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Sew-In at Home: Thread Jams, Skipped Stitches, and Completed Blocks!
by Ashley Fritsche

Welcome back to the Sew-In with Nathan and Sayley!  I believe that learning and family time keeps the children grounded. The "sewing" days are my favorite as we spend hours talking, laughing, learning, and sewing. So many memories are being made, as well as skills that will last a lifetime! Thanks for tuning in to the Sew-In with Nathan and Sayley.

Sew-In Family: Nathan (11), Sayley (8), Mom (Ashley, The Featherweight Shop Marketing Director)
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Supplies:

Cinnaberry by 3 Sisters for Moda Fabric

Pattern, Miss Rosies Quilt Co. Cake Mix Recipe #4

Aurfil Thread - Dove Grey

Featherweight Thread Post

Featherweight Accurate Seam Guide

Glass Head Pins

Wera Maintenance Screwdriver Set

Sew-Retro Grease and Lubricant

Sewing Machine Oil

Toothbrush

Kerosene (to clean gears)

Old rags

 *Wishlist for today's project!
Thread-o-stat

Thread Jam Removal Tool

As with all projects, running into a snag, or thread jam, is to be expected! As we worked through our project in today's Sew-In, Sayley and I ran into quite the thread jam! At first, we could not quite figure out what was going on. All of a sudden, it clicked that we had an issue with our thread and bobbin - oh no! Time to have a maintenance day! I needed to call in reinforcements for this part, since neither of us are mechanically inclined, and that little screw on the hook assembly is quite delicate. 

 


Those thread jams are nasty little things to come across while sewing! Luckily, we were able to troubleshoot the problem while looking on the article: Is Your Machine Jammed? Thinking that the issue may be a thread caught behind the bobbin case base and possibly the hook assembly.  Time to disassemble and see what little threads await us!


First, we cleaned up the thread fibers surrounding the hook assembly area with the clean toothbrush. Allowing us a "fresh" work area. I used a clean toothbrush for this. It worked great to get in those little nooks and crannies. I have my tooth brushes color coded for where I use them on Gemma (for example: one is only used with Sew-Retro Grease, one is only used for dusting out lint like this, etc...)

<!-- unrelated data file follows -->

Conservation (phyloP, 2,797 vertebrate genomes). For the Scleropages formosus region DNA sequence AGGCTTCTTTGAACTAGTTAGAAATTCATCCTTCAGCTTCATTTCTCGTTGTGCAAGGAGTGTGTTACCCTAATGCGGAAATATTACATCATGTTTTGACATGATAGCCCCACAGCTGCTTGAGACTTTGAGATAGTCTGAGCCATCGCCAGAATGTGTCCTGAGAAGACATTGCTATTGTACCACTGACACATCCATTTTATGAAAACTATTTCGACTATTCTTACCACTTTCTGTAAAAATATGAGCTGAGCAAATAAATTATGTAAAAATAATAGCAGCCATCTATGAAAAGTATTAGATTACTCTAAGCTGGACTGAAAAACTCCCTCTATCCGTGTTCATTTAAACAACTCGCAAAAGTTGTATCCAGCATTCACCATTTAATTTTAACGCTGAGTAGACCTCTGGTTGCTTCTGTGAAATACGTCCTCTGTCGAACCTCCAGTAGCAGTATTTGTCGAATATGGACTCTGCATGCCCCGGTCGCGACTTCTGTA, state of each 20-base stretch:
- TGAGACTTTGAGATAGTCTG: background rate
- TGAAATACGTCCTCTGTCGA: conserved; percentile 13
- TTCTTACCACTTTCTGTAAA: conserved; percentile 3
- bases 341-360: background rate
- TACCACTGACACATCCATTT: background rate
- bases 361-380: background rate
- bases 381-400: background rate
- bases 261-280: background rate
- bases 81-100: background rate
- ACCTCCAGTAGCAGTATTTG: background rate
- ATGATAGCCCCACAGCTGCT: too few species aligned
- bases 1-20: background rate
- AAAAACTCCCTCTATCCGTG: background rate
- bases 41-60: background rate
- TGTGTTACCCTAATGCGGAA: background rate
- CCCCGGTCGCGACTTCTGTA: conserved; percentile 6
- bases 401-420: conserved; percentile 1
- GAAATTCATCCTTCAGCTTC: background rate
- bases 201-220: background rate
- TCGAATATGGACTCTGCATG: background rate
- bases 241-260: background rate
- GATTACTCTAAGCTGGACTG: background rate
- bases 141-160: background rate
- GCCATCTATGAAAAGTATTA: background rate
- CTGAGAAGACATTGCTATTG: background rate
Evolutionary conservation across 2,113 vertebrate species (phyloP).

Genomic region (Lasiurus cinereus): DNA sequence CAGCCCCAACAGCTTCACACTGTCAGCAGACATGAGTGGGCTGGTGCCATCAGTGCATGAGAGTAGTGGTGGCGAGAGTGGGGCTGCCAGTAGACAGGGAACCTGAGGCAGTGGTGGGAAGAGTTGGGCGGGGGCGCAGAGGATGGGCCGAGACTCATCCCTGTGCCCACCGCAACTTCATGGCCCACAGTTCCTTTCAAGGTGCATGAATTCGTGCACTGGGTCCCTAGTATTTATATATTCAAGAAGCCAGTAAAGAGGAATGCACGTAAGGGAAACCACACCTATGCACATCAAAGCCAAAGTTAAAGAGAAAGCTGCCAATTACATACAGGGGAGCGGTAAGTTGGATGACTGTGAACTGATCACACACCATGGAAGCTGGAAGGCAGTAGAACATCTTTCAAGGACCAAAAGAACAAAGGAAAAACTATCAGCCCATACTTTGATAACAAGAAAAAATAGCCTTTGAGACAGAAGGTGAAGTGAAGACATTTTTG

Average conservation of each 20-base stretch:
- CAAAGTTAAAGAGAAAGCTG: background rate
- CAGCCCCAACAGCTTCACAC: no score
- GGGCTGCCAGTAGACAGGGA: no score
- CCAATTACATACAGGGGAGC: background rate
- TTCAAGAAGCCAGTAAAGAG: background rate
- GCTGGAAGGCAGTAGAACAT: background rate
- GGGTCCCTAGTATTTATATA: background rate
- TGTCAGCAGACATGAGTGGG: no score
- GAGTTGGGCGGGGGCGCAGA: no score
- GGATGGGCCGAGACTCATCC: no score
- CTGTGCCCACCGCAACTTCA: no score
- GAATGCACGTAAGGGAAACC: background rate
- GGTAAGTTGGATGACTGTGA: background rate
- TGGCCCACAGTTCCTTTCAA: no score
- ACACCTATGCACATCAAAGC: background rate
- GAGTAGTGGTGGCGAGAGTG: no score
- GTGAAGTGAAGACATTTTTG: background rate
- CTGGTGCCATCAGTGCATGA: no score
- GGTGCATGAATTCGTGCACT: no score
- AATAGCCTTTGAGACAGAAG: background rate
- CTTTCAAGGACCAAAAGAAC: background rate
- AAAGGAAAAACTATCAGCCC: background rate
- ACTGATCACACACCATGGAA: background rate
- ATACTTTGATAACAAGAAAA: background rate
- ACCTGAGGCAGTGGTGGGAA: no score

Sayley is removing the needle as well as the 1/4 inch walking foot.


Nathan is removing the throat plate.


Sayley is working on removing the bed extension, although she needs a bit of help!


Now it was time to call in a bit of extra help (do you like the ric-rac?!) The small screw on the hook assembly is so delicate, I was not quite confident enough to get it out on my own. I called in the reinforcements. 


Wow! That sure is tiny!


Now that the screw is out of the hook assembly, the gib hook is free to move.


Sayley is gently removing the bobbin case base, and no thread was found! Good to know that we have a clean machine, but I wonder what the issue could be?


Always time for fun and games when this little girl is around!


Time for reassembly!


We decided to give Gemma a nice routine service while we were in the "maintenance" mood! So out comes the Sew-Retro Grease and on to the routine maintenance! Sometimes, a nice scrub and grease really does wonders!


Before getting started with our Sew-Retro Grease, I quickly reviewed the "How to Clean and Lubricate Your Gears & Motor" in The Schoolhouse to make sure I was applying the grease appropriately.